Second Sunday of Easter
April 12, 2015 Homily
Popular imagery places St. Peter at the entrance to heaven to greet us as we move to judgement before Jesus Christ. The imagery comes from the Gospel passage in which Jesus entrusted Peter with the keys more broadly. We understand the keys in a broader sense. When Jesus entrusted Peter with the keys, He was referring to all those tools He gave to the Church so that His followers could enter into eternal happiness. That includes the teaching authority of the Church, the means of sanctification in worship and sacrament and in a particular way the power to forgive (or retain) sins as described in our Gospel today.
Now, imagine if you were the one to stand at the gate to heaven to welcome people as they approached Jesus for judgment and mercy. How would you react when someone who had been very hurtful to you approached, one who never said “I’m sorry” to you? Or maybe it would be someone who created hardship for a loved one, a family member or friend. Or maybe the one approaching you at the heavenly gate was one of the terrorists who recently stormed the college in Kenya, slaughtering young Christians. And you would not simply see the person, you would see, in your head, the images of their real atrocious actions. I think most of us would be appalled and wonder how such people can expect to just waltz into heaven and be granted mercy. Our reaction is natural. It testifies to an innate human sense of justice. Actions have consequences and when one has acted in a way that has hurt other people some punishment seems appropriate. There should be some reparation. We might be less inclined to apply the same justice to our own failures.
An honest and authentic recognition of the demands of justice in response to evil done is necessary in order to appreciate the true significance of divine mercy, the mercy of God. On this second Sunday of Easter, Divine Mercy Sunday, we reflect on God’s generous gift of mercy and how it should impact our lives. In Rome Pope Francis will formally declare what was announced a couple of weeks ago, a Holy Year of Mercy. The year will begin next December 8th, and continue to the Solemnity of Christ the King on November 20, 2016.
Each year on this Sunday the Gospel reminds of the special tool of God’s mercy, the gift of the forgiveness of sins through the Church. The special power to forgive (or retain) sins granted to the apostles has been passed on through the Church as it is uniquely celebrated in the sacrament of confession. Personal forgiveness is also attached to every celebration of the Mass wherein we begin with a penitential rite and calling to mind of some specific sin. It is also found in our personal prayer, especially the commended nightly review of the day and the praying of the Confiteor or act of contrition.
Something must be done, in justice, in response to sin and the harm it causes whether we realize it or not. But we know that no punishment is really adequate for the most horrendous of sins. But that is why Jesus endured a uniquely powerful punishment, in spite of His innocence, in order to signify making up in justice for punishment that is due for those who in faith choose to unite themselves to Jesus. When we remind ourselves that it was God almighty, God in human flesh who suffered, the justifying power of Jesus’ suffering and death is all the more intensified.
But something must be done by those who want mercy. In Jesus’ great stories of mercy in the Gospel we get some idea about what. In the story of the Pharisee and the publican, it is the one who acknowledged sin and asked for mercy who went home justified. In the story of the prodigal son, we hear his confession twice, once in preparation and once directly to His father. And the woman spared stoning after being accused of adultery was told to: “Go and sin no more.” Jesus did not pretend that she was innocent. His mercy was to lead her to moral living.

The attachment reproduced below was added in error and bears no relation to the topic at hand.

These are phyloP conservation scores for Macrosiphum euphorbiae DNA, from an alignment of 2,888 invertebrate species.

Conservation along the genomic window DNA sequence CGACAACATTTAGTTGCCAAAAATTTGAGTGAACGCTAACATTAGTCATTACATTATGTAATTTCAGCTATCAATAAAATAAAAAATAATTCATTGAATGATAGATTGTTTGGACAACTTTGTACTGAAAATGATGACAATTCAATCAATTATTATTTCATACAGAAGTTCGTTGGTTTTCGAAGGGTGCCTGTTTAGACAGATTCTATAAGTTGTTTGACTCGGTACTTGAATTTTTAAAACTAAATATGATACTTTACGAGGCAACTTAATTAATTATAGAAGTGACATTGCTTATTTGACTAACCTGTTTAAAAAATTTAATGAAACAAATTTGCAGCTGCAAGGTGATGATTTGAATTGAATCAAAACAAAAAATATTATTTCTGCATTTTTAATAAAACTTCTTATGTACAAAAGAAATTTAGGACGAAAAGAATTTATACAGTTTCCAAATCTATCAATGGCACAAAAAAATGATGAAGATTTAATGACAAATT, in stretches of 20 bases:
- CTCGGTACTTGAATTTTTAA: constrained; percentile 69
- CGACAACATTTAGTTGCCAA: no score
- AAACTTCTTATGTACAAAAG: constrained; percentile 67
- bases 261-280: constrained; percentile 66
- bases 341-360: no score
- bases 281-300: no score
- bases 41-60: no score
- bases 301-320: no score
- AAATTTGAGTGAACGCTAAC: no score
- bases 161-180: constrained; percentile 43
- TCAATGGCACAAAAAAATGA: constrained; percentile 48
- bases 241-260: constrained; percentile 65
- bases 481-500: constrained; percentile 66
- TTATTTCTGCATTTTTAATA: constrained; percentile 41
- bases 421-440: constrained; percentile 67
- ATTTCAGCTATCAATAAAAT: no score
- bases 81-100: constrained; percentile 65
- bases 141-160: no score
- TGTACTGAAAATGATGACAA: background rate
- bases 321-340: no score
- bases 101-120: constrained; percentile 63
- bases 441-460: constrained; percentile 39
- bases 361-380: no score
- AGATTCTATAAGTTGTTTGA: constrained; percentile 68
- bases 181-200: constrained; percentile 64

In our second reading today St. John gives us some direction as well. He identifies love of God with fidelity to the commandments. The commandments and their expansion and amplification in the teaching of the Church remain the matter, the stuff, of assessing our need for mercy. Every violation of the commandments does some harm at it injures the human dignity of ourselves or others. What we do comes from faith in Jesus who suffered, died and rose that we might have eternal life. It is a faith that calls for us to humbly acknowledge our shortcomings. It is a faith and humility that trusts that Jesus will forgive our sins so that past sins are replaced by the resolve to greater resist future sin. It is a faith that should nurture our desire to be Jesus’ partners in mercy.
The fruits of authentic acceptance and gratitude for God’s mercy has a threefold affect. It enables us to be and do better. It allows us to approach others with mercy: being patient, giving the benefit of the doubt and not dwelling on the hurts that, while deserving accountability also need mercy. Our grateful embrace of mercy will also strengthen our ability to reach out in compassion to so many around us with so many spiritual, emotional and material needs. Generosity is a by-product of mercy.
It is important to remember that God, that Jesus does not overlook sin. He looks through it. He looks through to see the images of God we were made to be. He looks through to see the redeemed and adopted children of God that we are. He looks through to see all the good He knows we can do. And when we look back at Jesus, like Thomas in the Gospel, we should link the credibility of resurrection with the reminder of Jesus’ wounds. We should not overlook the wounds of Jesus, we should see through them to the most profound expression and commitment of love and mercy for us, over and over again. And when we look at Jesus, wounded and yet glorious and risen, we echo the words of St. Thomas: “My Lord and My God.”